a. Listen to the child b. Respond to content first c. Follow, NOT lead. d. Handle one problem at a time. e. Keep the conference short.
A Tell me about your piece of writing. B What part do you like the best? Why? C Can you tell me more about it? D Ask questions about any part that is not clear to you. E Do you have enough information? F Do you have too much information? G How did you feel when this happened? Did you write your feelings? H Why did you choose this subject to write about? I Do you have more than one story? J What did you learn from this piece of writing? K What do you intend to do with the next draft? L What surprised you in the draft? M How does this draft sound when you read it out loud? N What is this important to you? O How does this piece compare to other pieces you have written? Why? P What kinds of changes have you made from your last draft? Q Underline the part that tells you what the draft is about? R Circle the part that is the most exciting. S What do you think you can do to make this piece better? T What problems did you have or are you having? U What is the most important thing you are trying to say? V What works so well you’d like to try to develop it further? W How do you feel about your story? X Tell them what you liked about it. Y Are you happy with your beginning and ending? Z Explain how your title fits your story. AA What are your action words? Can you add others? BB What do you need help on? CC What questions did your conference partner have for you? DD Where is this piece of writing taking you? EE Did you tell about something or did you show us by using examples? FF Can you think of a different way to say this? GG Does the beginning of your piece grab the reader’s attention? HH What questions do you have of me?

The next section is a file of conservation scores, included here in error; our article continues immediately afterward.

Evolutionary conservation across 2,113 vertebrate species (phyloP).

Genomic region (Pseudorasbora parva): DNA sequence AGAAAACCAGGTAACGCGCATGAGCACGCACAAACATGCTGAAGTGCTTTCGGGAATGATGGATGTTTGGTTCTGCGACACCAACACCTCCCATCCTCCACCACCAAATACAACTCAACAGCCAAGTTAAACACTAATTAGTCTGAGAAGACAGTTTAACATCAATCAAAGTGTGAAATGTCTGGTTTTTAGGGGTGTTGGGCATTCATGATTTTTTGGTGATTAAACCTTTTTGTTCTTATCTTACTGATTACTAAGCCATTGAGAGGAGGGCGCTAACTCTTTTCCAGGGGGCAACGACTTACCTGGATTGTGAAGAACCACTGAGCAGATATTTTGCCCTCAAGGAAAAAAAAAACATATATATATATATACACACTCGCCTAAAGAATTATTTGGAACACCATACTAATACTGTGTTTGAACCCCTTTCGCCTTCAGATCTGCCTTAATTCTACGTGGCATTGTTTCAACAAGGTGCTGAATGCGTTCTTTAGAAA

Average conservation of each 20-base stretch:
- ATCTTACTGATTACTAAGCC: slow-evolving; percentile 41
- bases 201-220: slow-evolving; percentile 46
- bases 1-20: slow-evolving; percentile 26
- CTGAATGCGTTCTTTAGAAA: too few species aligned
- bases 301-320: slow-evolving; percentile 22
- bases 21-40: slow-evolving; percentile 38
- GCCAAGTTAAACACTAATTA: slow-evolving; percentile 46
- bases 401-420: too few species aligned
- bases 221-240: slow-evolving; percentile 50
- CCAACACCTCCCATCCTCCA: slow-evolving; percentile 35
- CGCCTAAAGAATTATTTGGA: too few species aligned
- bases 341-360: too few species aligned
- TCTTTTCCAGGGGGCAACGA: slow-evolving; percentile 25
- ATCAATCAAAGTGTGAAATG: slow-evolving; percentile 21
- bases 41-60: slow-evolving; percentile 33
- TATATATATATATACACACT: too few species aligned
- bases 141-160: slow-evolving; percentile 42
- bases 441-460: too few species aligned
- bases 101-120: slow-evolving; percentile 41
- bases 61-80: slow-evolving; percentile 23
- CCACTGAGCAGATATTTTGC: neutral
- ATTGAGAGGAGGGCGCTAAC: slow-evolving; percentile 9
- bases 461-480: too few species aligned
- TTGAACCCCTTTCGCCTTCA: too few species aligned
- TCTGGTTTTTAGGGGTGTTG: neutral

1. Short conferences are more effective than long conferences. 2. Frequent conferences are more effective than infrequent conferences. 3. Try to limit the student’s response and yours to one concern. We learn most quickly if we take one step at a time. 4. If you don’t know how to respond, draw more about process out of the student or encourage the student’s opinion of the text.
It has become obvious that the majority of students work best when a reward is offered. The student’s reward for writing is the published piece at the end of each quarter. They will see their work in a form the have never thought. Within the class the teacher may decide to create a class library, or display the books in the main office at their school.
WHEN TO PUBLISH?
The guidelines are here, but the students are treated as individuals and exceptions occur.